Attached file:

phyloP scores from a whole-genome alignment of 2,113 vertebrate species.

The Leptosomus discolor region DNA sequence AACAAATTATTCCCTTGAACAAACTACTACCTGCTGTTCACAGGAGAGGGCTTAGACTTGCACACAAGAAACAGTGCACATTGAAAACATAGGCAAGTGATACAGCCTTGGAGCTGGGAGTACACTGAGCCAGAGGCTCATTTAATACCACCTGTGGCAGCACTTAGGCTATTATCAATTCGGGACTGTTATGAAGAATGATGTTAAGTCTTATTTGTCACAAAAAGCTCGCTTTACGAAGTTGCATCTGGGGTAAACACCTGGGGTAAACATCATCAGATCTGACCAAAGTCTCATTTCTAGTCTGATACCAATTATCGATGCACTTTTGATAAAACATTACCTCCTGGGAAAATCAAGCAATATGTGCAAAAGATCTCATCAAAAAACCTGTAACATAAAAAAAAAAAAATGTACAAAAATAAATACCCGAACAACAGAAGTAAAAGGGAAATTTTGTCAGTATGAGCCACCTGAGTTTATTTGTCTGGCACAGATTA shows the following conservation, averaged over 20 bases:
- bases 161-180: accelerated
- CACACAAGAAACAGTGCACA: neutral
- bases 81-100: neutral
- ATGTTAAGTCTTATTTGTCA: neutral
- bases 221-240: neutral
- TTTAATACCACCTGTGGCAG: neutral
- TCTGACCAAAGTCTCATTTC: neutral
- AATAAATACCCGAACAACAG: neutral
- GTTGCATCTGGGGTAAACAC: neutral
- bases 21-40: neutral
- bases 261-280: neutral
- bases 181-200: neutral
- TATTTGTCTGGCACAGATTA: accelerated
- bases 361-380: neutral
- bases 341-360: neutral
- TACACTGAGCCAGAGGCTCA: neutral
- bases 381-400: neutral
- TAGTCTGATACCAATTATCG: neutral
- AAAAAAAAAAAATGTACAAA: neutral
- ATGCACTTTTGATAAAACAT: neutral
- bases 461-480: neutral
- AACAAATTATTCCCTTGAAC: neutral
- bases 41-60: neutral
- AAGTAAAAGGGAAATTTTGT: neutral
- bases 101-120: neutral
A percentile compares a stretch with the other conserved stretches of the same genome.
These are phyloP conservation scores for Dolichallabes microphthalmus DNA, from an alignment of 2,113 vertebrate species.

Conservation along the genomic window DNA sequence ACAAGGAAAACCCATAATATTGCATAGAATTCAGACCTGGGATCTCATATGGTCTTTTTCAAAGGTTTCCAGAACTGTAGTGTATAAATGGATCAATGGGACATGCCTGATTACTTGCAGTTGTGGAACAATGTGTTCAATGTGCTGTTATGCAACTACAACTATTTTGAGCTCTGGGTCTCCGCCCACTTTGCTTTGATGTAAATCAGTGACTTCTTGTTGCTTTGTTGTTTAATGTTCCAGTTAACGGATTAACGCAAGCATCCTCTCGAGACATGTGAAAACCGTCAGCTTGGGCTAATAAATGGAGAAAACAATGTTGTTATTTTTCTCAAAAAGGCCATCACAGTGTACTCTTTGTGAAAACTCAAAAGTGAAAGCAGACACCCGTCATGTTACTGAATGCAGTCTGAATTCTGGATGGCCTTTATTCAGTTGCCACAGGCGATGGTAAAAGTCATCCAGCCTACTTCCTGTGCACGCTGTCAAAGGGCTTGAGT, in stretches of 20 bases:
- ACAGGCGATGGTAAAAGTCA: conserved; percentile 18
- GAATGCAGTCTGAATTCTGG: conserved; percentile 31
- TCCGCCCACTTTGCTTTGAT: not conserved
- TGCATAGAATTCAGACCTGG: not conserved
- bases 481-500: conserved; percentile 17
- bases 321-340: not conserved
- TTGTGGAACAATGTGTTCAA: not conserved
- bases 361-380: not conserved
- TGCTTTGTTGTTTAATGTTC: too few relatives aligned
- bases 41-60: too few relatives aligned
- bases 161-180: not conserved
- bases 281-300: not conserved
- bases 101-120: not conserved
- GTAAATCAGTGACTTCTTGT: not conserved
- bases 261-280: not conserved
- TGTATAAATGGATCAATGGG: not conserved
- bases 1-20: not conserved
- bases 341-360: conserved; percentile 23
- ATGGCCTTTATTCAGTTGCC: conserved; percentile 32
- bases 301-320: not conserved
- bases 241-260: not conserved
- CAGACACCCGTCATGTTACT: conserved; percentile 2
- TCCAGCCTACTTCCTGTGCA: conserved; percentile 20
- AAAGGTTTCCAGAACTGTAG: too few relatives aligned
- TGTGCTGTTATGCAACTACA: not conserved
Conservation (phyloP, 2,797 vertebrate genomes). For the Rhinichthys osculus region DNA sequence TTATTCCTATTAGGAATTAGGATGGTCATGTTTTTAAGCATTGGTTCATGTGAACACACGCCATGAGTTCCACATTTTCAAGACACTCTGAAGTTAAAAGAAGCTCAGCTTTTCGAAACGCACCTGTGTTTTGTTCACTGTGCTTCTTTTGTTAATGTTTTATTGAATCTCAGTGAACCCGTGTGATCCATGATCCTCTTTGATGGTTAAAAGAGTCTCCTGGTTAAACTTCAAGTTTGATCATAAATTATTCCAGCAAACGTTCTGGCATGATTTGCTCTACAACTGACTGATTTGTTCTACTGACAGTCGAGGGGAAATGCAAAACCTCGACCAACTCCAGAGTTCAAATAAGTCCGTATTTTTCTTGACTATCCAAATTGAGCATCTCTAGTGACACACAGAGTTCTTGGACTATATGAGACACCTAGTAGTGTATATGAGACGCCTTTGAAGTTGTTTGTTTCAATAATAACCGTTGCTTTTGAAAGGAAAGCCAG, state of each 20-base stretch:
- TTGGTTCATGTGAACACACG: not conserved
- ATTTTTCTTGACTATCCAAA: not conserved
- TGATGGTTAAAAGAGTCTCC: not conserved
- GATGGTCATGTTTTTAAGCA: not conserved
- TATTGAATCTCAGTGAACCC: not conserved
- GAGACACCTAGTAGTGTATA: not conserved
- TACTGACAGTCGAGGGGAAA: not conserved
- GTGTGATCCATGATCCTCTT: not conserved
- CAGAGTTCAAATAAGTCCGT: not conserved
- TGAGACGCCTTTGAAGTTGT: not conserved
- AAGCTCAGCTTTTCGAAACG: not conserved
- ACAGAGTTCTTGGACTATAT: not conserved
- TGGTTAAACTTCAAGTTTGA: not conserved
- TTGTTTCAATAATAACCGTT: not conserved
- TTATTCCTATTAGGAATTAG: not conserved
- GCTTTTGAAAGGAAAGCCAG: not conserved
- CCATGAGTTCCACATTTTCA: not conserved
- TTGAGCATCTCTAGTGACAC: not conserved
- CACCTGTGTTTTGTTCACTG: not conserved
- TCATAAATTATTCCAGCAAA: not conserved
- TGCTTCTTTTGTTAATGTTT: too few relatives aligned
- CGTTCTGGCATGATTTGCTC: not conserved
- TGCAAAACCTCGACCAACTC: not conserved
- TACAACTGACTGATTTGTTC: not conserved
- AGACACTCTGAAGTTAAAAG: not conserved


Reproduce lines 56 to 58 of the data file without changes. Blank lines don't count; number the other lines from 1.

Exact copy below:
Conservation (phyloP, 2,797 vertebrate genomes). For the Rhinichthys osculus region DNA sequence TTATTCCTATTAGGAATTAGGATGGTCATGTTTTTAAGCATTGGTTCATGTGAACACACGCCATGAGTTCCACATTTTCAAGACACTCTGAAGTTAAAAGAAGCTCAGCTTTTCGAAACGCACCTGTGTTTTGTTCACTGTGCTTCTTTTGTTAATGTTTTATTGAATCTCAGTGAACCCGTGTGATCCATGATCCTCTTTGATGGTTAAAAGAGTCTCCTGGTTAAACTTCAAGTTTGATCATAAATTATTCCAGCAAACGTTCTGGCATGATTTGCTCTACAACTGACTGATTTGTTCTACTGACAGTCGAGGGGAAATGCAAAACCTCGACCAACTCCAGAGTTCAAATAAGTCCGTATTTTTCTTGACTATCCAAATTGAGCATCTCTAGTGACACACAGAGTTCTTGGACTATATGAGACACCTAGTAGTGTATATGAGACGCCTTTGAAGTTGTTTGTTTCAATAATAACCGTTGCTTTTGAAAGGAAAGCCAG, state of each 20-base stretch:
- TTGGTTCATGTGAACACACG: not conserved
- ATTTTTCTTGACTATCCAAA: not conserved